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ORIGENES, ORYGENES. Origines Adamantius was born c. A.D. 186 in Alexandria. His father Leonides was martyred in 202, when Origen was not quite seventeen, during a persecution against Christians and Jews under Septimius Severus. After his father's death Origen's devotion increased so that he sought martyrdom himself, but it escaped him. He was a brilliant scholar, and by the time he was eighteen Demetrius, bishop of Alexandria, made him head of the Catechetical School, a post he held until 231. Both boys and girls came to the school and, to avoid temptation, Origen took Jesus's saying in Matthew 19:12 literally and castrated himself. Because of this action, Demetrius later denied him the priesthood, and Origen eventually left Alexandria. He settled in Caesarea, where a friendly bishop ordained him. There he established a school surpassing in renown that at Alexandria. During the Decian persecution between 250 and 251, Origen was repeatedly tortured, and his death in 255 perhaps resulted from his sufferings (Eusebius, Ecclesiastical History VI). Influenced by the Platonic allegories of Philo Judaeus, also of Alexandria, Origen became the father of allegorical interpretation of certain books of the Bible. He wrote commentaries on Matthew, John, Isaiah, Ezekiel and, most famous of all, on the Canticle of Canticles, which interprets the Beloved as the Church and the Bridegroom as Christ. A thirteenth-century work entitled Homilia Origenis de Maria Magdalena was attributed to Origen, but it is in the Latin tradition, not the Greek tradition, to which Origen belonged.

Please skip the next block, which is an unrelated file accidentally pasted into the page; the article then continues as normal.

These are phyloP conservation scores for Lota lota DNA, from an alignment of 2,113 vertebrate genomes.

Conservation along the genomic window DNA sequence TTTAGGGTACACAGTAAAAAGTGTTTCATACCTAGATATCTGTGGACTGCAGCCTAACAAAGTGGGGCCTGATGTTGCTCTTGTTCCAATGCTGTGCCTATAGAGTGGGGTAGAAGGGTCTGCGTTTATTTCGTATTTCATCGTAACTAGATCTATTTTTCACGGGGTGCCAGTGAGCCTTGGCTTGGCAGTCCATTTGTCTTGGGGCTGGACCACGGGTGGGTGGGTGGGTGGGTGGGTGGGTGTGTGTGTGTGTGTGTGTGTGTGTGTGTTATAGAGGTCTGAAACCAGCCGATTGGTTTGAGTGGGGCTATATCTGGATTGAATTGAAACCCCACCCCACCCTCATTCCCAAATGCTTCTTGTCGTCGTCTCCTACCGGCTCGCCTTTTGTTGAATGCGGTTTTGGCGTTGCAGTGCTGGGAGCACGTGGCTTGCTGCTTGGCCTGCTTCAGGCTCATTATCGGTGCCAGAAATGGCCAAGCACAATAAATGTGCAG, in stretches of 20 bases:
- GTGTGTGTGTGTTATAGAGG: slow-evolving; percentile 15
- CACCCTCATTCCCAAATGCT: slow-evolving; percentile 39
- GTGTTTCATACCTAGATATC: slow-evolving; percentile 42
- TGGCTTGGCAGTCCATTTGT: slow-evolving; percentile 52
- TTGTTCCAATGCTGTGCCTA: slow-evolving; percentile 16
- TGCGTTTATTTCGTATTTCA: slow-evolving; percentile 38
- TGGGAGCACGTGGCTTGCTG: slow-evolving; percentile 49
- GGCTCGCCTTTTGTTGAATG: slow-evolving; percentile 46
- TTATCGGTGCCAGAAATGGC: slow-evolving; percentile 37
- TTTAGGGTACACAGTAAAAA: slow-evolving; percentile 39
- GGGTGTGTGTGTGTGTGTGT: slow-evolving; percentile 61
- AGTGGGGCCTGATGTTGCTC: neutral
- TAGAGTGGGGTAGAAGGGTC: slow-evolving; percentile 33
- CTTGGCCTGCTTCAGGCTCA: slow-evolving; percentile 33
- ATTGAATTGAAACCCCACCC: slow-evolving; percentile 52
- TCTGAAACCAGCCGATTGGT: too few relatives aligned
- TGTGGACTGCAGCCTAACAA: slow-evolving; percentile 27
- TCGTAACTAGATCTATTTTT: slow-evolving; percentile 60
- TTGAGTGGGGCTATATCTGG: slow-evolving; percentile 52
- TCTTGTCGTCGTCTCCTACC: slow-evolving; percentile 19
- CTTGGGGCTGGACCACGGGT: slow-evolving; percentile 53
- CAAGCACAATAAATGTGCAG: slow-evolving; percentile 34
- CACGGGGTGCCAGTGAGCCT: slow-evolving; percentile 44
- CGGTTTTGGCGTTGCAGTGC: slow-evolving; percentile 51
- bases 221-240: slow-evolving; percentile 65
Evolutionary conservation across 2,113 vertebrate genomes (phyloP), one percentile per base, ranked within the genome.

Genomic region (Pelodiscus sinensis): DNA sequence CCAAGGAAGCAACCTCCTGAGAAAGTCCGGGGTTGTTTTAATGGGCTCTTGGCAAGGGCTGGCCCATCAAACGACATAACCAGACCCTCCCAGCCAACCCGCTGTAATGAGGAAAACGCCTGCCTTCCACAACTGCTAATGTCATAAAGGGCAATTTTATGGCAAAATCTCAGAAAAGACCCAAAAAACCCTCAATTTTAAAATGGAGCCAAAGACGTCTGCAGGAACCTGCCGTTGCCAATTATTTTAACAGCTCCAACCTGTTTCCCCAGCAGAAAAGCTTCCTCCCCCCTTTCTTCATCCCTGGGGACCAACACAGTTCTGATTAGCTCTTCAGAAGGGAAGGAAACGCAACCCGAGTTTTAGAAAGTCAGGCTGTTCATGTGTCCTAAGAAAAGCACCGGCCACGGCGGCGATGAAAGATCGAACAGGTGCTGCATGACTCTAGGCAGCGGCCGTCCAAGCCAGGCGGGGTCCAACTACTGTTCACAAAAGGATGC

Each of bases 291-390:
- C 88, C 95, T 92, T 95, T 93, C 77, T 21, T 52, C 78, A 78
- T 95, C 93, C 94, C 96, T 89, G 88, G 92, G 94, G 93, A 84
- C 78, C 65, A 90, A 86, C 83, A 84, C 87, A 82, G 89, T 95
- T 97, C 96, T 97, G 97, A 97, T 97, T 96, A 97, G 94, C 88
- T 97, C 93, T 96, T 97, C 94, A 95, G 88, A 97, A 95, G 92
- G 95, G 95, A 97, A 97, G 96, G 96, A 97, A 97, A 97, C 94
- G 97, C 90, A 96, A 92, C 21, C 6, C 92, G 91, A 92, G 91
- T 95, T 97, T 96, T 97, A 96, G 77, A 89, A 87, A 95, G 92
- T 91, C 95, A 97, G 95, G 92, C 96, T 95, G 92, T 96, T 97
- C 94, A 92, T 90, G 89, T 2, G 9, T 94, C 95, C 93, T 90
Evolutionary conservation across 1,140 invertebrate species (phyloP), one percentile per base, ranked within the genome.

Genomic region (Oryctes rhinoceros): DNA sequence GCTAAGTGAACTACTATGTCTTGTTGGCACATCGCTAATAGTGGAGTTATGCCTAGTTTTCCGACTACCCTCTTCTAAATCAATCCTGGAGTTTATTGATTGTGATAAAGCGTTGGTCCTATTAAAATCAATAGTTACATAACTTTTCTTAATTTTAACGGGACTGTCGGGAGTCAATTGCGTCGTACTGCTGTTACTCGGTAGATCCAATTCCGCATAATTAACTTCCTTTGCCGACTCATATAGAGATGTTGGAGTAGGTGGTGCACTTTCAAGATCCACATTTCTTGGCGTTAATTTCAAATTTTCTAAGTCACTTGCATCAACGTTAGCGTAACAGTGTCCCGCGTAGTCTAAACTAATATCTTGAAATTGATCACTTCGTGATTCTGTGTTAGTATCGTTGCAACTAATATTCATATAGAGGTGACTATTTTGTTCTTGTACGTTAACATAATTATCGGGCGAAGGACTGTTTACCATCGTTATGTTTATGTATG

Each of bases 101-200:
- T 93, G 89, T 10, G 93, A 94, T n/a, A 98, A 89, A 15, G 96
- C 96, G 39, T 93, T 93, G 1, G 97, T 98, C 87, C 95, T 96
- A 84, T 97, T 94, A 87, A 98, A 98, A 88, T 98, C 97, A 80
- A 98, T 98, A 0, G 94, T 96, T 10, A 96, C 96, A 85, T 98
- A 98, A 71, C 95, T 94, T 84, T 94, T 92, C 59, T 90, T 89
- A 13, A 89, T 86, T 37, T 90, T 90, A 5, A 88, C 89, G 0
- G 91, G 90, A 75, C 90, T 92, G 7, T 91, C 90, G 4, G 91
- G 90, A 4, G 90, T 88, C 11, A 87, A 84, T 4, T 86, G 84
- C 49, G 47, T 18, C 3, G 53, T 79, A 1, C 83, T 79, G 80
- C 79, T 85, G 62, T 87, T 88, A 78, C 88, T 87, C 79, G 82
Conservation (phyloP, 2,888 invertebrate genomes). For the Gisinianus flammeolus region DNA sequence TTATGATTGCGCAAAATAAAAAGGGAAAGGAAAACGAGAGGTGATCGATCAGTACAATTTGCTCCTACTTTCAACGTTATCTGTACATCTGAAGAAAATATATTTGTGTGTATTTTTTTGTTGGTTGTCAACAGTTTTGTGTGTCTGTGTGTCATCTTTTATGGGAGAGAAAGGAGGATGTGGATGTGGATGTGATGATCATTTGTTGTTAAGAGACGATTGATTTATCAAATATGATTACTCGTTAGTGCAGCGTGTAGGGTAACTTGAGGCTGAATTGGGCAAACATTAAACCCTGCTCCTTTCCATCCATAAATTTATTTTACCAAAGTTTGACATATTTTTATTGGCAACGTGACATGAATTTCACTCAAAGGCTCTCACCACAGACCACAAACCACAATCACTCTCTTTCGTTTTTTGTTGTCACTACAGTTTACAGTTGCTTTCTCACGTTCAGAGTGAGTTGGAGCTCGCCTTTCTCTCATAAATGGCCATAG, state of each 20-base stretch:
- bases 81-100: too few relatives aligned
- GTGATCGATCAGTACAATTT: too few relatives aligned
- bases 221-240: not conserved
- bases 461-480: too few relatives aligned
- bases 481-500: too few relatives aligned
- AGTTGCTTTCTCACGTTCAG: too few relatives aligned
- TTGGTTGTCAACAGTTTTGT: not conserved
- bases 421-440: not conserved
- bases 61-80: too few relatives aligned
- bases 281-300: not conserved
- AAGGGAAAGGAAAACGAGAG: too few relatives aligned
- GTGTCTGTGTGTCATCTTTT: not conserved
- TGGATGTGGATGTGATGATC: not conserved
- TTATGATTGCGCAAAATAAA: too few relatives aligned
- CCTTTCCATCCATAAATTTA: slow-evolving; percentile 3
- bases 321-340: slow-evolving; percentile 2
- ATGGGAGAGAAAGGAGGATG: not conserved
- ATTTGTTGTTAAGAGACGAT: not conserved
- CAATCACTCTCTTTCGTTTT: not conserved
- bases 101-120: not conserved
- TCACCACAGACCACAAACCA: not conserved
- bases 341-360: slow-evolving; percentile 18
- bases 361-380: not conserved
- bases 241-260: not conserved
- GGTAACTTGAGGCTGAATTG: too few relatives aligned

Alceste reminds the God of Love that Chaucer has translated Orygenes upon the Maudeleyne, LGW F 428, LGW G 418. [Magdalene]

Origenes, the ME variant of Greek and Latin Origenes, appears initially, LGW F 428; Orygenes, a spelling variant, appears initially, LGW G 418.


Eusebius, Ecclesiastical History, ed. and trans. J.E.L. Oulton, II: 9-85; M. Jennings, "The Art of the Pseudo-Origen Homily De Maria Magdalena." Medievalia et Humanistica, new series 5 (1974): 139-152; J.P. McCall, "Chaucer and the Pseudo-Origen de Maria Magdalena." Speculum 46 (1971): 491-509; Origen, The Song of Songs: Commentary and Homilies, trans. R.P. Lawson.
From CHAUCER NAME DICTIONARY
Copyright © 1988, 1996 Jacqueline de Weever
Published by Garland Publishing, Inc., New York and London.

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